Gov. Chris Christie yesterday scaled back the state’s renewable energy goals, releasing a revamped Energy Master Plan (EMP) that questions New Jersey’s aggressive targets for solar energy, while pushing for more nuclear power and a bigger dependence on natural gas.
The plan, 14 months in the making, also recommends modifying the state’s goal of reducing energy consumption by 20 percent by 2020. And it suggests that having 30 percent of the state’s electricity generated from renewable sources by the end of this decade is not achievable.
In a Statehouse news conference, Christie said the state would re-establish a 22.5 percent renewable energy goal, a target he described as realistic and achievable, not a “pie-in-the-sky sop meant to pander to special interests.”
The Republican governor said the 128-page plan would provide a pathway to more affordable energy costs in a state saddled with the fourth-highest electric rates in the country. But how it would do so is unclear because part of the route it suggested is a pilot program to build nearly 2,000 megawatts of new natural gas capacity in New Jersey, a program the plan later acknowledged is hindered by actions taken by federal regulators.
Praised by Business Community
The much anticipated plan was generally praised by the business community, largely because it focused on the high cost of electricity in New Jersey and echoed longstanding concerns about aggressive renewable energy goals and their cost. Administration officials also talked about phasing out the societal benefits charge (SBC), a surcharge that amounts to about $5 a month on a typical resident’s bill, but can run much higher for a business that uses a lot of energy, at times even topping $1 million a year.
The charge, which raised more than a half billion dollars in recent years, is the primary source of funding for many of the state’s clean energy programs, as well as other efforts, including a low-income energy assistance program. Board of Public Utilities (BPU) President Lee Solomon said he would like to replace the surcharge with a revolving loan fund, a move that would eventually shrink the SBC to zero.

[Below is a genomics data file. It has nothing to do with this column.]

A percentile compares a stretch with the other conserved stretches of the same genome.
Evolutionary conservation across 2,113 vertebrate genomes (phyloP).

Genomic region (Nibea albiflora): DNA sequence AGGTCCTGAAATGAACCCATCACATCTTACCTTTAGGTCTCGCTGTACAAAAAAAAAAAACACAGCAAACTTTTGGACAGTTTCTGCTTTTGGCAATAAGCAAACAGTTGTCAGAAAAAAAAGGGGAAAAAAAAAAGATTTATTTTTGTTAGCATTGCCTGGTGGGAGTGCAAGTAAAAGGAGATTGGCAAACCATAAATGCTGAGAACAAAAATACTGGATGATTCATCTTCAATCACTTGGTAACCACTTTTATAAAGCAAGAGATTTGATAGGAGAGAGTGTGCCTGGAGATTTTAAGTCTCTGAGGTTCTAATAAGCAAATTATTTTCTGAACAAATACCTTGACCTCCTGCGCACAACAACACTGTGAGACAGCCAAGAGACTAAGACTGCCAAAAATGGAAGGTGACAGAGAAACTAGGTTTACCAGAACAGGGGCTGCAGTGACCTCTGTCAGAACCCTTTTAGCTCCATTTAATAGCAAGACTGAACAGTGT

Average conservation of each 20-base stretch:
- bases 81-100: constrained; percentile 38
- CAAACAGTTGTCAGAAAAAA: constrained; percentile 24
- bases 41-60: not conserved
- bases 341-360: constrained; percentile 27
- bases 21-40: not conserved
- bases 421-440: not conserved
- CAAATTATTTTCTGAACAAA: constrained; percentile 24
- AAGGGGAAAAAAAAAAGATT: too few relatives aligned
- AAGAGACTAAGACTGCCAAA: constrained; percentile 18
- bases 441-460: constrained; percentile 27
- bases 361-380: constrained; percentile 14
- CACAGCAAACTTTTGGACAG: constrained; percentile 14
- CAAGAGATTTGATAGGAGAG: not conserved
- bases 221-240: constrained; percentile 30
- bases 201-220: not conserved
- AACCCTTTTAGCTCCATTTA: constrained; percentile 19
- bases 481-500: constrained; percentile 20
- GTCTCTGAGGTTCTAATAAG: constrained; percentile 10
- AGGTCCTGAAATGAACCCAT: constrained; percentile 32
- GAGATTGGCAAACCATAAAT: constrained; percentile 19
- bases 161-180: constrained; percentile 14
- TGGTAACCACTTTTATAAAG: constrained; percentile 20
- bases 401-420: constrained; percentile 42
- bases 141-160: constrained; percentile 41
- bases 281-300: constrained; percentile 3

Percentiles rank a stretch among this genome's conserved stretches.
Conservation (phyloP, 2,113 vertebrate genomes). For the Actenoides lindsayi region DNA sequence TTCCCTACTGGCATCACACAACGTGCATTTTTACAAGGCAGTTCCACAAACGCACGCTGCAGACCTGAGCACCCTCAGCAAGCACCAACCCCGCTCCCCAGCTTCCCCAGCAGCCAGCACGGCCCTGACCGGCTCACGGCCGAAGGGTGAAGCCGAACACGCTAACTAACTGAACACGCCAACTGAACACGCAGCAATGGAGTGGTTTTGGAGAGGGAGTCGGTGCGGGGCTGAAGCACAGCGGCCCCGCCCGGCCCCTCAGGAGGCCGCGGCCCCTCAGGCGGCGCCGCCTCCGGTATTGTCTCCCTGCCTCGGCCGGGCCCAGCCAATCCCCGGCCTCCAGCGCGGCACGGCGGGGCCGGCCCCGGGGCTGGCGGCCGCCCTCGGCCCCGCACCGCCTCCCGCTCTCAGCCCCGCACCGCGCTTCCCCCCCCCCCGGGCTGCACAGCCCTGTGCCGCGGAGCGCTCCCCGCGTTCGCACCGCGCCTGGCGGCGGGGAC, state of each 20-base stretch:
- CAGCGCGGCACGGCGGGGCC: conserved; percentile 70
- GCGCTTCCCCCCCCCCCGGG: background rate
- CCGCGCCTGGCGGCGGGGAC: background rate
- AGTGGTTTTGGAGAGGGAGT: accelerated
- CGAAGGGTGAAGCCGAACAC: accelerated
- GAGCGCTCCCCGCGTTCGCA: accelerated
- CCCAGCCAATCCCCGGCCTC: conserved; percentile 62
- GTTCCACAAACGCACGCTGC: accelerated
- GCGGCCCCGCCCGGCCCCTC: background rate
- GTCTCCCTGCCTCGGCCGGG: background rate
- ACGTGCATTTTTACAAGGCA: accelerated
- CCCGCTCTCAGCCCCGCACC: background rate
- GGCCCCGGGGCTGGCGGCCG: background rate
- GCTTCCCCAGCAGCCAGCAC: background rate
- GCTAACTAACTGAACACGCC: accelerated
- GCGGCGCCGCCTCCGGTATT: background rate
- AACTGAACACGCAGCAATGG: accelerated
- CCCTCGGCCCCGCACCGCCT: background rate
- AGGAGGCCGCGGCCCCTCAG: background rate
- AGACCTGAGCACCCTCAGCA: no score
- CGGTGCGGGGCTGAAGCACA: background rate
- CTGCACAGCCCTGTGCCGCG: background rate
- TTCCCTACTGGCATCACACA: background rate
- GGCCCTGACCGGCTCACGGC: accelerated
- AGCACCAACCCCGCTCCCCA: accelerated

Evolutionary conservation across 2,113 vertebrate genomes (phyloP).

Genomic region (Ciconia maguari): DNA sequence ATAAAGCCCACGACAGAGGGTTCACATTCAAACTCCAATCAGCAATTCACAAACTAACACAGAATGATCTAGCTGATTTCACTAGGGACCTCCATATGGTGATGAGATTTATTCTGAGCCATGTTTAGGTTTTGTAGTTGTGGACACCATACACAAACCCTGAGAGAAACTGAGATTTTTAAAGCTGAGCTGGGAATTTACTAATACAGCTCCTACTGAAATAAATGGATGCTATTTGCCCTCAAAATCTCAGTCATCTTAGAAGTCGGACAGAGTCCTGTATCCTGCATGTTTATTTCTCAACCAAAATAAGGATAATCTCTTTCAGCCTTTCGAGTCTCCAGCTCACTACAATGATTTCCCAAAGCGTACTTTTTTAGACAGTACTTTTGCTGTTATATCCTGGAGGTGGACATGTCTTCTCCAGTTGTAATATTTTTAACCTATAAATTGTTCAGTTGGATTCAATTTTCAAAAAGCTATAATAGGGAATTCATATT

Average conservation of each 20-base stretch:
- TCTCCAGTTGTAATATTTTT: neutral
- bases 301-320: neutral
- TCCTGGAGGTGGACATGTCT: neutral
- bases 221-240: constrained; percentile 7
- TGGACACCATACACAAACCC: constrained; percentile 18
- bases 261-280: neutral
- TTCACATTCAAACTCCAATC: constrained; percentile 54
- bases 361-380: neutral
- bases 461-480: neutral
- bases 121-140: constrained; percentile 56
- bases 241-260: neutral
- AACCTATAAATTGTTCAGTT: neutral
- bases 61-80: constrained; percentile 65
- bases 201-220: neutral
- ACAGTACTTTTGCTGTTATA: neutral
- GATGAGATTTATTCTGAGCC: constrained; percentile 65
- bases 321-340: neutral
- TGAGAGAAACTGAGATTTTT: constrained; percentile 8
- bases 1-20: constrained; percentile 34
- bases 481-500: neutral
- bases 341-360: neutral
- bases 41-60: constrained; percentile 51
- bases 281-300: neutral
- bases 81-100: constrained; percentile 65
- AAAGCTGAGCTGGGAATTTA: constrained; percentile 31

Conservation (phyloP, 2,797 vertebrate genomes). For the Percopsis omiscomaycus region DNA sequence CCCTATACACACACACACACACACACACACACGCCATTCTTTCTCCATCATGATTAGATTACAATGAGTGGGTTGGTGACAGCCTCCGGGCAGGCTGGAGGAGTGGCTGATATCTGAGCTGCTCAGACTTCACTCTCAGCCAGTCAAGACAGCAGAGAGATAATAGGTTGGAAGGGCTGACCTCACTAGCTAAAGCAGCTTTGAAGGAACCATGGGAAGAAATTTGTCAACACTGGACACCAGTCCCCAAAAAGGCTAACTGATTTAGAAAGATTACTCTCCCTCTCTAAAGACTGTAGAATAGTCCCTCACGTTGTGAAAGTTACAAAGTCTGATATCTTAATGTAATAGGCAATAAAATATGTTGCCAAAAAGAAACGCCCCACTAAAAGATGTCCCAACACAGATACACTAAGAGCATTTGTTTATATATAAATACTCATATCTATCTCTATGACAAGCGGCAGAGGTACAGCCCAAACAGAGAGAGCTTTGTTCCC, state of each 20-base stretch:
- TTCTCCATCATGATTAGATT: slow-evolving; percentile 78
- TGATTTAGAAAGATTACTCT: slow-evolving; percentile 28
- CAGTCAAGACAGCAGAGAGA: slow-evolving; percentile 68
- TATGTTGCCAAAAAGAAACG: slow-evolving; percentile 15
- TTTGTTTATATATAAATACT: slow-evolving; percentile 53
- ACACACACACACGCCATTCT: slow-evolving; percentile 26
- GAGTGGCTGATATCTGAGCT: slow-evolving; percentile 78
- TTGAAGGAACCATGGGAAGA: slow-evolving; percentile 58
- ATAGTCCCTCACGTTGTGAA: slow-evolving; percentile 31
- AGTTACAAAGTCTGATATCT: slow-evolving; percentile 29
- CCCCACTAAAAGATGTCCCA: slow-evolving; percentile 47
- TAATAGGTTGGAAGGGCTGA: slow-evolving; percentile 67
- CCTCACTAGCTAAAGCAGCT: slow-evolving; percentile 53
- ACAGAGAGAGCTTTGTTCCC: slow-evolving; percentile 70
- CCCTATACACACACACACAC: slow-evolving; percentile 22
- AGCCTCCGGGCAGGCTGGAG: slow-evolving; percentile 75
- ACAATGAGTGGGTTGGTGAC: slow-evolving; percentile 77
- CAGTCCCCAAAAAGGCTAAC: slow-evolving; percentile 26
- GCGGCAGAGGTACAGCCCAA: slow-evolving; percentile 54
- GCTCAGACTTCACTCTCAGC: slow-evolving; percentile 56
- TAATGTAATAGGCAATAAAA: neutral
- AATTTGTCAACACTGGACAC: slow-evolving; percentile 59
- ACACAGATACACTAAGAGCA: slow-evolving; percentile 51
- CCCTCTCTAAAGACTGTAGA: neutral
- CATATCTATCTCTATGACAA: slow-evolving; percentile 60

“We’re encouraged that the Governor is looking to lower the overall cost of energy,” said Sarah Bluhm, a vice president of the New Jersey Business & Industry Association. “As you do so, you have to examine the cost of solar energy.”
Undermining the Green Economy
Clean energy advocates uniformly panned the plan, calling it a retreat from New Jersey’s leadership role in developing clean energy programs. Coupled with last week’s decision by Christie to pull out of a regional initiative aimed at reducing greenhouse gas emissions, they predicted it would undermine New Jersey’s efforts to promote a green economy.
“The goals in today’s EMP are another signal, of many, to investors not to invest in clean energy in New Jersey,” said Michael Pisauro, legislative agent for the New Jersey Environmental Lobby.
“It’s an attack on renewable energy and a clean energy economy,” said Dennis Wilson, president of the Mid-Atlantic Solar Energy Industries Association, a trade group representing smaller solar businesses, which some say could be hit hardest by a shift in the state’s solar policies.
Probably the biggest fight will revolve around New Jersey’s fast-growing solar industry. Second only to California’s, it features more than 9,000 solar installations and creates thousands of new jobs. Buoyed by state incentives and federal tax credits, it has become a lucrative investment vehicle for many, including Wall Street, a fact that the plan obliquely mentions.
“Going forward, emphasis should be place on the development of renewable energy resources that confer economic benefits to New Jersey, oriented around a reduction of emissions, reduced or stabilized energy prices, and creation of jobs….” the report said.